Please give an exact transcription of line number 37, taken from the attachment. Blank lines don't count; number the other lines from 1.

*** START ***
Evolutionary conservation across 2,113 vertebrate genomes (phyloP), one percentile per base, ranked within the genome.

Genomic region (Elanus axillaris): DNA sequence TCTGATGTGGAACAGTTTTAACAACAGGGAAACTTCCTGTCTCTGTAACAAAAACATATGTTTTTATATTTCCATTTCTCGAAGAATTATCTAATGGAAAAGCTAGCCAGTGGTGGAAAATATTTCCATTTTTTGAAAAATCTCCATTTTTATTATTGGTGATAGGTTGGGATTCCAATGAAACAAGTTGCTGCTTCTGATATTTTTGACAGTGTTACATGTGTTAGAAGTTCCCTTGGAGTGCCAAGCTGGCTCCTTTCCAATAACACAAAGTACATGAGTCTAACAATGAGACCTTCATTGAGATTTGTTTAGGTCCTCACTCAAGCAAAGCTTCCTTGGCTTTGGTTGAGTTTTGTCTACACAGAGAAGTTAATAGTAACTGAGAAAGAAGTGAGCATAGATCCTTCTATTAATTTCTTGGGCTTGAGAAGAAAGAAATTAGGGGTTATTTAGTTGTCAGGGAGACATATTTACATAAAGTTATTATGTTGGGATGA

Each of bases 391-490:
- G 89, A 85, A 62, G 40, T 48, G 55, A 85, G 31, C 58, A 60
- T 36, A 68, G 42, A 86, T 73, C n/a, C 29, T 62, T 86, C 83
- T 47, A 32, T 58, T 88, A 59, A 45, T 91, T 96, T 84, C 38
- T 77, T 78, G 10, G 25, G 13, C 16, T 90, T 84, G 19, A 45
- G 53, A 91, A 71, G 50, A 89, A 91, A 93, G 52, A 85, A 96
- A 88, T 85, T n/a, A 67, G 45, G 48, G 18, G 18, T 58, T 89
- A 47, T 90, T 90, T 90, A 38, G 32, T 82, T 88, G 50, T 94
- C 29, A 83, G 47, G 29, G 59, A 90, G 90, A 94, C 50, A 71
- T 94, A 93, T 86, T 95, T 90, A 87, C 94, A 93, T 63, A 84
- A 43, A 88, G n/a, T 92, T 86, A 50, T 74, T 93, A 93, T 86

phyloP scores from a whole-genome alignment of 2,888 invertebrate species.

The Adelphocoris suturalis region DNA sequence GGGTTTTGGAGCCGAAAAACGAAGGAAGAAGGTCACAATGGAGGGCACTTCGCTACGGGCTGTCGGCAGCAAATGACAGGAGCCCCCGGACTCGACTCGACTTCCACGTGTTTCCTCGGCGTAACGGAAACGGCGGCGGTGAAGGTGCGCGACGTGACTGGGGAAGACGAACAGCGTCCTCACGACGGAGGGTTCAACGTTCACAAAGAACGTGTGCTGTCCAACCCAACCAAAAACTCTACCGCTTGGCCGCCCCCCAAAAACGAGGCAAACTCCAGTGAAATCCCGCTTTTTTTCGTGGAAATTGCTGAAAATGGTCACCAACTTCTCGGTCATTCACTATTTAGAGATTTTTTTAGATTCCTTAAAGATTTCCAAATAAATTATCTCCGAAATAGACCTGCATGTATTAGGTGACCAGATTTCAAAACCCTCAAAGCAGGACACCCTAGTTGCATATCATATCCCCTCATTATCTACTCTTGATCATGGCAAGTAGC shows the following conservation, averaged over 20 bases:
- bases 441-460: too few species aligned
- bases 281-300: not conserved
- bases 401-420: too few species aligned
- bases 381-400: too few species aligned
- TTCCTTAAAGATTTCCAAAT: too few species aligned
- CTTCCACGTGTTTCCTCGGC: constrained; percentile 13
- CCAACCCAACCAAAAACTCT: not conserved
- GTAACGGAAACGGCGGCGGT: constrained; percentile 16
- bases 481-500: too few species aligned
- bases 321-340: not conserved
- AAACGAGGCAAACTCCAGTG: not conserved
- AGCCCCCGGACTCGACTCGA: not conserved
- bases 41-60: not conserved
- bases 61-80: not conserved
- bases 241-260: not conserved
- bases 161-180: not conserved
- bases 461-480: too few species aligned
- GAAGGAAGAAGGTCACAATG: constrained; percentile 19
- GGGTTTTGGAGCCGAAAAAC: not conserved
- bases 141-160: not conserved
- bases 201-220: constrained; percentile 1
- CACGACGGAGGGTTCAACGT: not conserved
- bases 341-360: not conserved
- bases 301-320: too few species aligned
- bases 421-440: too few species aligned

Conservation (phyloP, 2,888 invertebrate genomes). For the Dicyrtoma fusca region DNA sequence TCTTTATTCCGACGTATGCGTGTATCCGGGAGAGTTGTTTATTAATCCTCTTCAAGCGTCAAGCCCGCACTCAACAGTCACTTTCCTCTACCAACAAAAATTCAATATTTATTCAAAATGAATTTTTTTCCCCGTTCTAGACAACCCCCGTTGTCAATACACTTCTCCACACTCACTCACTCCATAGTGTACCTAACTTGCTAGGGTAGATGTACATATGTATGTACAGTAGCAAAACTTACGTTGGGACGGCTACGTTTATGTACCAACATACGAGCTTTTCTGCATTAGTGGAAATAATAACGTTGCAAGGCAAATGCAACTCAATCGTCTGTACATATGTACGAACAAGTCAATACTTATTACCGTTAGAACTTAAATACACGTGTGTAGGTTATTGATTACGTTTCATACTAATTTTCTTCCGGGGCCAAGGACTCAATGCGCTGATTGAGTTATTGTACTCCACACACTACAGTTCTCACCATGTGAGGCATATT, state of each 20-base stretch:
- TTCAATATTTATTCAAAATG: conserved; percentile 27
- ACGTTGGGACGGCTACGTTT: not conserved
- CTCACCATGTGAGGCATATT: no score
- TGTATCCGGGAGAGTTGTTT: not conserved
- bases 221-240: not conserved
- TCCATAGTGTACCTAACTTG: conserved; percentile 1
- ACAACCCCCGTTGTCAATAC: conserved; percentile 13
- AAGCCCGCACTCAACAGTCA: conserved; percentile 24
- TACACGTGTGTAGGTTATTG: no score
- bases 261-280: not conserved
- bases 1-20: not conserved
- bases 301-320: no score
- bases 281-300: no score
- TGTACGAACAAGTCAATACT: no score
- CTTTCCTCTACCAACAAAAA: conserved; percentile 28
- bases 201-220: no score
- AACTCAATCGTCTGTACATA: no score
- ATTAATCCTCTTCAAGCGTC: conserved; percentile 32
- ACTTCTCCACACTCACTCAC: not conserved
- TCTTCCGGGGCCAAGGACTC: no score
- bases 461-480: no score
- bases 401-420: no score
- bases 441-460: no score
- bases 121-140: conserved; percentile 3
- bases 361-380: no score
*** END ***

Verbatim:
- CACGACGGAGGGTTCAACGT: not conserved